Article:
why did you choose to do camper solid fix by the cab instead of opposite with fix at the truck chassis arse end?
 

chucky

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Are you advocating that I tie it back in to the trans mount? I am thinking that would defeat the intent of the torsion isolation. It would also introduce the flex of the trans mount into the subframe system, if I understand your proposal correctly, which would in turn be constrained by where it anchors to the chassis at the lead end of the subframe. Yes, the notch is a reduction in strength but consider it marginal and not significant after having plated it back in with more 3/16" material.
I dont get it that frame rail is fifty times stouter than it has to be now its the end of the frame there wont be 2 thousand pounds on it at any moment of its life ! If anything slightly twist it will be in the center of the flex and with 3 frame rails stacked he has that coverd with the springs. If these 3 axle trucks flexed that much we would see it in the frame and bed welds when we got them . The military was much rougher on these trucks than we will EVER be and no more than these boxes were putting on them is like a flee on a dogs back. IMHO
 

B-Dog

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All the perches will be bolted to their respective frame rails. There will be a rigid connection (plate) at the cab end connecting the top to the bottom rail, and all the paired perches will be sprung using rates which diminish along the length of the rails. This should keep any forces transferred across the subframe reasonably comparable over the whole assembly.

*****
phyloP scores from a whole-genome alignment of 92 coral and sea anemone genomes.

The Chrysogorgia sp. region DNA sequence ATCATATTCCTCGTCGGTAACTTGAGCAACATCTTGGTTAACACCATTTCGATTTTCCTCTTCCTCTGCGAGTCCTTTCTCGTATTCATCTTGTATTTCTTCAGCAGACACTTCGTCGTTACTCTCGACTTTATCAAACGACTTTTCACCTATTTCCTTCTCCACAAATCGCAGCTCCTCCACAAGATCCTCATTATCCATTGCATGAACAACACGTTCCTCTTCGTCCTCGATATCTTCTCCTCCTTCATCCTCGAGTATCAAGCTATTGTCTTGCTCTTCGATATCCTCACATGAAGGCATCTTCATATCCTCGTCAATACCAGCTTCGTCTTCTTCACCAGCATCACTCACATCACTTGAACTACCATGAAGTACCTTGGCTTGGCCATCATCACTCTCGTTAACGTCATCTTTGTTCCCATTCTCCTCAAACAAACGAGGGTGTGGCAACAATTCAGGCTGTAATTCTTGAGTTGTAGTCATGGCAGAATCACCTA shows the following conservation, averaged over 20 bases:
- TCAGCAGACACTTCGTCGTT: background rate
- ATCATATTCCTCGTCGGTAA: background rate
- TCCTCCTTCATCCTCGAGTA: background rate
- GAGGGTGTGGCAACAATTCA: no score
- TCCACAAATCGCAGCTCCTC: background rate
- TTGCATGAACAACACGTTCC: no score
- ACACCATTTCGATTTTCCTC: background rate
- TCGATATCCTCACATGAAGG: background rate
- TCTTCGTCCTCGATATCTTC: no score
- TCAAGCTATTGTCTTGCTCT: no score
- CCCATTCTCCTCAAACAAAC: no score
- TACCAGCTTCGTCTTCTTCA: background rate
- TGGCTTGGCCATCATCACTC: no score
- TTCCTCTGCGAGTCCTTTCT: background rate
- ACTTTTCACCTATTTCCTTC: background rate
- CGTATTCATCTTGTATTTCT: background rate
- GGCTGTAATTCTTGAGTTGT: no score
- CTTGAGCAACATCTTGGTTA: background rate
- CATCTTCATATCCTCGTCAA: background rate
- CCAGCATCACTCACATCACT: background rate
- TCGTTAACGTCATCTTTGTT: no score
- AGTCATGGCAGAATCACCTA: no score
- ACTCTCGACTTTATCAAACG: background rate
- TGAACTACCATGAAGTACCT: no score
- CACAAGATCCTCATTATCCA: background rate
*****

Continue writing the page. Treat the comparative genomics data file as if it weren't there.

I think that answered my question. Why the cab end and not in the middle I assume to keep the pass-thru lined up...? Good call on changing the spring rates!
 

ckouba

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Components coming together:



Forgot to pick up washers, so no lock nuts on there either, but they're starting to look like something. Picked up a different drill with a much lower rev range to prevent overheating the drill bits. Hope to finish drilling all the holes and get the perches mounted over the next few days, which means that the subframe will be able to be mounted onto the chassis as well. That will be a big milestone.
 

ckouba

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Recommend you consider a mag drill and annular cutters. Mine made frame drilling so easy. You can rent the drill but have to buy your cutters.
I was put off by the cost of a decent mag drill but renting one never even crossed my mind. Thanks for planting that seed!